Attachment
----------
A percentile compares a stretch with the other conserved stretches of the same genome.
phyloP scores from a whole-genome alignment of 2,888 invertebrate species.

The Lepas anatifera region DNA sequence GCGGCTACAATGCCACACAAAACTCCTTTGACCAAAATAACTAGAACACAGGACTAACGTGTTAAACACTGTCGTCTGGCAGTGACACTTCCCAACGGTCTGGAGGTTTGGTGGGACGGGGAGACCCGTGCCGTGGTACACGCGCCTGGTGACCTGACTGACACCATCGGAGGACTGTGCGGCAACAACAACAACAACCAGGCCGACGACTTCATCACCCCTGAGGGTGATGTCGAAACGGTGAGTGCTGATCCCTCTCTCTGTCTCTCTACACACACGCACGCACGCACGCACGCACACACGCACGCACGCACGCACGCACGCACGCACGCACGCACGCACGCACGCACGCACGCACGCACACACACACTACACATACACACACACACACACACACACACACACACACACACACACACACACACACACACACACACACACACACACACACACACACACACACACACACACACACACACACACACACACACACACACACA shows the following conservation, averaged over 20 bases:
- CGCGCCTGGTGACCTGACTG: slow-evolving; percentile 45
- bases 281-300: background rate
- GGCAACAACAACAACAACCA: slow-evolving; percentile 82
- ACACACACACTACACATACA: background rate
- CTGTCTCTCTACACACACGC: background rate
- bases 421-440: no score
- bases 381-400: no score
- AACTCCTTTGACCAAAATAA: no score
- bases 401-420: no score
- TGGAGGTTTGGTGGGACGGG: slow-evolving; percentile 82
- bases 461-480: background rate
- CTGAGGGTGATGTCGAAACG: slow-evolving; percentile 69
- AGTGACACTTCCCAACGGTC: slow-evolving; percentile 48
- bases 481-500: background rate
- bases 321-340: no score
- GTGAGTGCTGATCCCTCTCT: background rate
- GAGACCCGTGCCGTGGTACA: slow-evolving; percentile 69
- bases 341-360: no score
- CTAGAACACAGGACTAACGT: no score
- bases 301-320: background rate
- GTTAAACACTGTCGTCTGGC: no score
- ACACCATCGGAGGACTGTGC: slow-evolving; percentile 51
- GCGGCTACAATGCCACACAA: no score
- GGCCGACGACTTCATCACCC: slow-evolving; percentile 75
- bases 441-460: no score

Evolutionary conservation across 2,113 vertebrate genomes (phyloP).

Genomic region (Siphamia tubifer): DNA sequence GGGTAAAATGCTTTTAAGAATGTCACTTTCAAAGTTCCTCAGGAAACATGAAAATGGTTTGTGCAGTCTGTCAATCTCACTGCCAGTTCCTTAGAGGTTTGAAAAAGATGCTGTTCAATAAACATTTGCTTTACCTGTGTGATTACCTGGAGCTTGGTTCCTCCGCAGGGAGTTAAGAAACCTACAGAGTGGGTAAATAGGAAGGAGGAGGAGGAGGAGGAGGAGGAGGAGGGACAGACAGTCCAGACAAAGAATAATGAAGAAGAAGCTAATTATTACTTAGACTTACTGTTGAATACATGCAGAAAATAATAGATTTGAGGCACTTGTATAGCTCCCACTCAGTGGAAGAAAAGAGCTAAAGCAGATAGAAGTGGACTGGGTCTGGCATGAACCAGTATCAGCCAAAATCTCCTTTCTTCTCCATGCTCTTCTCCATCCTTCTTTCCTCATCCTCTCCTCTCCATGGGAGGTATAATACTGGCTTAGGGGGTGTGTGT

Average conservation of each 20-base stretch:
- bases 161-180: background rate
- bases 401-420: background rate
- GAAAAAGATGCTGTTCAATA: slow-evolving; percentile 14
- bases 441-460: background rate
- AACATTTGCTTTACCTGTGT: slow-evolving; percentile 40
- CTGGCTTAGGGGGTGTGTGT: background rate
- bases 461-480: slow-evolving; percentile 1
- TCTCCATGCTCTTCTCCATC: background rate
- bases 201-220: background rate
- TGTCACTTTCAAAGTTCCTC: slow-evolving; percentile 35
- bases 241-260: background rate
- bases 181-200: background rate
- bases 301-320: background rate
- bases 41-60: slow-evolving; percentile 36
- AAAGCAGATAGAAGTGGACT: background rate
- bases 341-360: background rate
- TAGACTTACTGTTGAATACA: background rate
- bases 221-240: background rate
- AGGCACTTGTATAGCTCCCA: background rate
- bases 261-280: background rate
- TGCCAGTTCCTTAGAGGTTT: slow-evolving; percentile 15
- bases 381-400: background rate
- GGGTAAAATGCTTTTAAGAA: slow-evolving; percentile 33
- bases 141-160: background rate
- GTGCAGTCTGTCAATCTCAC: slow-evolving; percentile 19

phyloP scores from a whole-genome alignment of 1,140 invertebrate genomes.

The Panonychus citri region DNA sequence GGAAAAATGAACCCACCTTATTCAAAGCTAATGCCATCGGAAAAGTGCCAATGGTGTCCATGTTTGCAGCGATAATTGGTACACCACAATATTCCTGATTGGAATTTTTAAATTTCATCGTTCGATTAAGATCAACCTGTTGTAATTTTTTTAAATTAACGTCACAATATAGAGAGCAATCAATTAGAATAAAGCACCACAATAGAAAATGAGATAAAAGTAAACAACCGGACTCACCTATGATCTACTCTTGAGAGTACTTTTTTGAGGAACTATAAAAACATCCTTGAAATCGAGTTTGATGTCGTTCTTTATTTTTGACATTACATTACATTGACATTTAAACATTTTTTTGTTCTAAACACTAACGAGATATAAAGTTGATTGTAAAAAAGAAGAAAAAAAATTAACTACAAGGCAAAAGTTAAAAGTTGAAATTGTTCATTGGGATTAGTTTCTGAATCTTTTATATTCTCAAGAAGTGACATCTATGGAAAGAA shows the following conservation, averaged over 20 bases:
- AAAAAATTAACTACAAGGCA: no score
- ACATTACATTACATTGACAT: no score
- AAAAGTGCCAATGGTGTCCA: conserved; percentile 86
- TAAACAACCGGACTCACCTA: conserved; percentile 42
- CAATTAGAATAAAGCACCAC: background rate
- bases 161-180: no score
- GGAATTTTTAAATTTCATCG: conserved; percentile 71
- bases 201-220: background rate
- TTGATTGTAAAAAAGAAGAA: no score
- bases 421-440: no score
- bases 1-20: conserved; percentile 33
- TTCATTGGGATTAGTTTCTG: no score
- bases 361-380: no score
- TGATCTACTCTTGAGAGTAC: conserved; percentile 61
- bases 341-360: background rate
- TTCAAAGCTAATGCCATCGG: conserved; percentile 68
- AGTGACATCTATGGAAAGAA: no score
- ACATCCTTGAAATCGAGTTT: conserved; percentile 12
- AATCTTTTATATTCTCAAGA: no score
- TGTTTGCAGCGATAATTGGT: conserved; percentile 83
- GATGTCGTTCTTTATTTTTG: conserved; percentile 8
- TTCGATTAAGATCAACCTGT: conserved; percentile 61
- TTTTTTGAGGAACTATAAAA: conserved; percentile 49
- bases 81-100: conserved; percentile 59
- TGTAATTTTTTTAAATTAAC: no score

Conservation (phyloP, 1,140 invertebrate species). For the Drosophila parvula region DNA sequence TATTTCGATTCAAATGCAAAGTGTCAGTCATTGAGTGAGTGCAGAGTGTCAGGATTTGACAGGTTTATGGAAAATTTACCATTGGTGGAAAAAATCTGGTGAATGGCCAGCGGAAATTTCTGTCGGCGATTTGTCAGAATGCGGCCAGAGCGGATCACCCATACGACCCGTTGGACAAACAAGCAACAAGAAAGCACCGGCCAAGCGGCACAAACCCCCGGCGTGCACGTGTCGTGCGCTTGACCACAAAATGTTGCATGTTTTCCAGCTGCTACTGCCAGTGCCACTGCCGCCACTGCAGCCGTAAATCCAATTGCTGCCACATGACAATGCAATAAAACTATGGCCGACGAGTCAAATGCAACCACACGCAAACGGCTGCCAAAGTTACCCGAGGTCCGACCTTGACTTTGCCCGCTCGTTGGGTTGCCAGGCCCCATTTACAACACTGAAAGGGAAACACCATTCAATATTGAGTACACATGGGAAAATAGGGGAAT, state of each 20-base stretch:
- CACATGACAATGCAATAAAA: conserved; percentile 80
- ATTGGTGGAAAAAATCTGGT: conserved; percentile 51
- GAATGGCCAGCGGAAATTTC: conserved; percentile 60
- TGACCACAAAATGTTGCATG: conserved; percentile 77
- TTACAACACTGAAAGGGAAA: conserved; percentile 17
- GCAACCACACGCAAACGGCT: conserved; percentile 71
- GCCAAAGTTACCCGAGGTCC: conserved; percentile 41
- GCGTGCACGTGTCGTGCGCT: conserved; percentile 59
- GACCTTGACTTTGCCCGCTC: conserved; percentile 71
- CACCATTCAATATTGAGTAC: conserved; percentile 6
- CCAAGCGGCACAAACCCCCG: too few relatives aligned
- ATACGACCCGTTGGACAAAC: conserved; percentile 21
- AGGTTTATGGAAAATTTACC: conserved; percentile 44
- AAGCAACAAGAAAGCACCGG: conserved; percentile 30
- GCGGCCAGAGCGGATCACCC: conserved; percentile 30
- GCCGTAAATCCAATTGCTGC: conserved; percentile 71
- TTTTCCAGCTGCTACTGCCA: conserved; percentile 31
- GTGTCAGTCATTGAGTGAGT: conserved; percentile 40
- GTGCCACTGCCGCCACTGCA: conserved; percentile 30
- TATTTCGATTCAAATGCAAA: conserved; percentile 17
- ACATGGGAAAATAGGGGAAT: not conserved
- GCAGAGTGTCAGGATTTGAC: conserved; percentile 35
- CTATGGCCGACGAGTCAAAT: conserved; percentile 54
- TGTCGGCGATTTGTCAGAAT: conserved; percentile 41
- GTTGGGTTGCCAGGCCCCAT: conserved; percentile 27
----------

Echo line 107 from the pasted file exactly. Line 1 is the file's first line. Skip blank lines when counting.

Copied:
- CTATGGCCGACGAGTCAAAT: conserved; percentile 54